Tracy: “Second Verse, Same as the First”

Manley, Nebraska – Do you know how difficult it is to write an introductory blog when you feel like you’re saying the same old thing? Sort of like “second verse, same as the first”!

Hancock Custom Combining

Grandpa, Elvin Hancock, preparing to hit the road – 1951.


How do you NOT tell the same old story when it’s your story? When it’s who you are and how past events led you to where you are right now? I guess I could fabricate some sort of wild tale but then that wouldn’t be who I am.

Hancock Custom Combining

Grandpa, Elvin Hancock, with his crew in 1971.


That's my Dad! (Larry Hancock)

This is my dad, Larry Hancock. I’m going to guess this picture was taken in 1977.


Me & Dad 1971

Just me and my dad in the wheat field. Looks like he must be pumping gas into a vehicle. (1971)


The brothers and me.

Me and my brothers, Mark and Matt Hancock. (1971)


I have been asked to speak about custom harvesting which led to the creation of a power point presentation. I bring this up because it gave me an excuse to actually visit with my dad about the “beginnings” of this lifestyle for our family. To me, it’s just a job. It’s what we’ve done, as a family business, since 1951. The one person I wish I could talk to is my grandpa. He and Grandma used to tell tales of the harvest all the time – back when it didn’t matter to me.

In 1929, at the age of 17, Grandpa (Elvin Hancock) and his brother used their Rumely pull type combine (pulled with a Farmall Tractor) to begin custom harvesting for local Kansas farmers. That’s grandpa on the tractor!

Hancock Custom Combining

Grandpa and his brother on their pull type combine. That’s grandpa on the tractor – age 17.


Grandpa hit the open roads with his combine in 1951. It wasn’t until the summer of 1957 that my dad entered the picture. He had all kinds of stories to tell me about what the harvest was like for him. They didn’t have the luxury of a 40 foot trailer house with all the amenities of home. They either slept in the truck box (filled with wheat) or under the truck. He recalled one rainy day when they spent the entire day under the truck. There were no cabs on the combines. So most days began with prying open matted shut eyes due to the dirt and chaff from the previous day. And showers were a luxury when returning to camp after a long day. If the line was too long, they would often opt to jump in the river.

Hancock Custom Combining

That’s Grandpa with his hands on his hips – a stance you could see him in often. And those coveralls…they were his uniform til he died. The only time I saw him wearing anything different was if he was dressed up in a suit. It looks like he may be talking to my dad. Not sure what year.


Hancock Custom Combining

Hancock Custom Combining crew in 1970. Looks like they must be enjoying a little watermelon while parked in a lot.


Hancock Custom Combining

Hancock Custom Combining – not sure what year.


Hancock Custom Combining

Grandpa – 1970


Hancock Custom Combining

Hancock Custom Combining – 1969


Jim was Grandpa’s hired man in 1975 and 1976. I was also with them those same years. I ended up marrying the hired man in 1982. We bought a combine the fall of 1982 and the rest is history.

Jim in 1975

That’s the guy I fell in love with! This would have been his first summer as a hired hand for my grandparents – 1975.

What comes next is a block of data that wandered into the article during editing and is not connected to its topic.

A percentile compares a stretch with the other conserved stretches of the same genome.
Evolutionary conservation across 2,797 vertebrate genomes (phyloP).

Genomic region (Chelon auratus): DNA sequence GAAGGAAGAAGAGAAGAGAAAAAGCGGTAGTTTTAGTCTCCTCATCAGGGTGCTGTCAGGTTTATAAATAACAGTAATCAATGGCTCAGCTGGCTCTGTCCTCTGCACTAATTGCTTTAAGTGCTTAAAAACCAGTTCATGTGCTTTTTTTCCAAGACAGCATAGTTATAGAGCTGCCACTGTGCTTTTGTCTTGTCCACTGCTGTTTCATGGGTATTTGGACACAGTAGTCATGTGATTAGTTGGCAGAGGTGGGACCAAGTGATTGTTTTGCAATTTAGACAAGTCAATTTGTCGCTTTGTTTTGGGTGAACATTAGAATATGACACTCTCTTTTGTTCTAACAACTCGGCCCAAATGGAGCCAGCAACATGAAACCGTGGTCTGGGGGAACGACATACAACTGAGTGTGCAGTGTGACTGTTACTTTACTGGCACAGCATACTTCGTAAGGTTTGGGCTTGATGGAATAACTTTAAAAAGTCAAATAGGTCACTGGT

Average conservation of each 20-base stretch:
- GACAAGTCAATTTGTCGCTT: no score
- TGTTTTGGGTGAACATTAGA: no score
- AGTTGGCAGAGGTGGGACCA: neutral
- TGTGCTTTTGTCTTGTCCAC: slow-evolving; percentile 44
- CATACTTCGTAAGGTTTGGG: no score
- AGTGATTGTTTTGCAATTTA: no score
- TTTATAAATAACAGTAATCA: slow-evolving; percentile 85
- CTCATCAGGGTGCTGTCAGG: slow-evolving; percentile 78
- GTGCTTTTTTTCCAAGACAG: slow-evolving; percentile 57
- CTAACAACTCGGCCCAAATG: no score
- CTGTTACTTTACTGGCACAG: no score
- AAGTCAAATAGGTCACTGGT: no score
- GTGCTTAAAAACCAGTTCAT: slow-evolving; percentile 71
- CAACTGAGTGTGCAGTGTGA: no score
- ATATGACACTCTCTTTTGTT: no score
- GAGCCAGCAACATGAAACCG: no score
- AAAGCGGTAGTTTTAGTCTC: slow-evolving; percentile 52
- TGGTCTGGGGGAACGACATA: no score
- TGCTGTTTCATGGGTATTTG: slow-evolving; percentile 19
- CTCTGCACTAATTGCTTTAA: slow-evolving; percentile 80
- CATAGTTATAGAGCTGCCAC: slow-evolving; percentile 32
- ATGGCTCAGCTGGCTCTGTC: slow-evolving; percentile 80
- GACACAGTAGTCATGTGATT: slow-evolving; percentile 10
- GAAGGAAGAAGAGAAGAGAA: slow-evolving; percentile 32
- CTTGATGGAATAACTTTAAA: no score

After raising four amazing daughters while on this journey, we’re now back down to just the two of us. I typically run the combine while Jim drives truck. We eat lots of sandwiches and sometimes just have a bowl of cereal after we get in at night.  #whateverittakes

In 2009, Jenna was chosen as one of two of the first All Aboard Wheat Harvest correspondents. We’ve been telling the story of the custom harvester through our eyes and our crew ever since. After Jenna had to grow up and move on, the baton was passed to Taylor. And when Taylor also had to grow up and quit following the trails with us, the baton was placed in my hands. This marks the tenth year of story telling for the Z Crew. WOW…how time does fly! You’ve been with us through growing pains, graduations, weddings, babies and all the challenges of being on the road with the wheat harvest.

This summer is setting up to be a bit of a challenge due to weather and other circumstances. We thought last year was tough…but this one could be even more interesting. I believe God has a plan!

Hancock Custom Combining

George was like no other dog I’ve met! He was definitely a field dog. He LOVED to ride in the combine. He’d climb straight up the ladder to get in the cab. And was a bunny chaser! That’s Grandpa in the background. 1971


Hancock Custom Combining

Hancock Custom Combining 1971


Hancock Custom Combining

Maybe you’ll recognize where this elevator is. I don’t have a clue which one it might be – any one of them from Oklahoma to the Canadian border. 1971


Hancock Custom Combining

Hancock Custom Combining – 1970


Hancock Custom Combining

Grandpa and his Dacoma, Oklahoma farmer – Eldon Berry. This picture was taken in 1969. I don’t know when he began cutting for him but he was still working for him in the late 1980’s.


Hancock Custom Combining

Not sure what year this was taken and not sure who it is. I’m guessing a hired hand. Maybe someone will recognize it and can tell me. 🙂

All Aboard Wheat Harvest™ is sponsored by High Plains Journal and John Deere. Tracy Zeorian can be reached at


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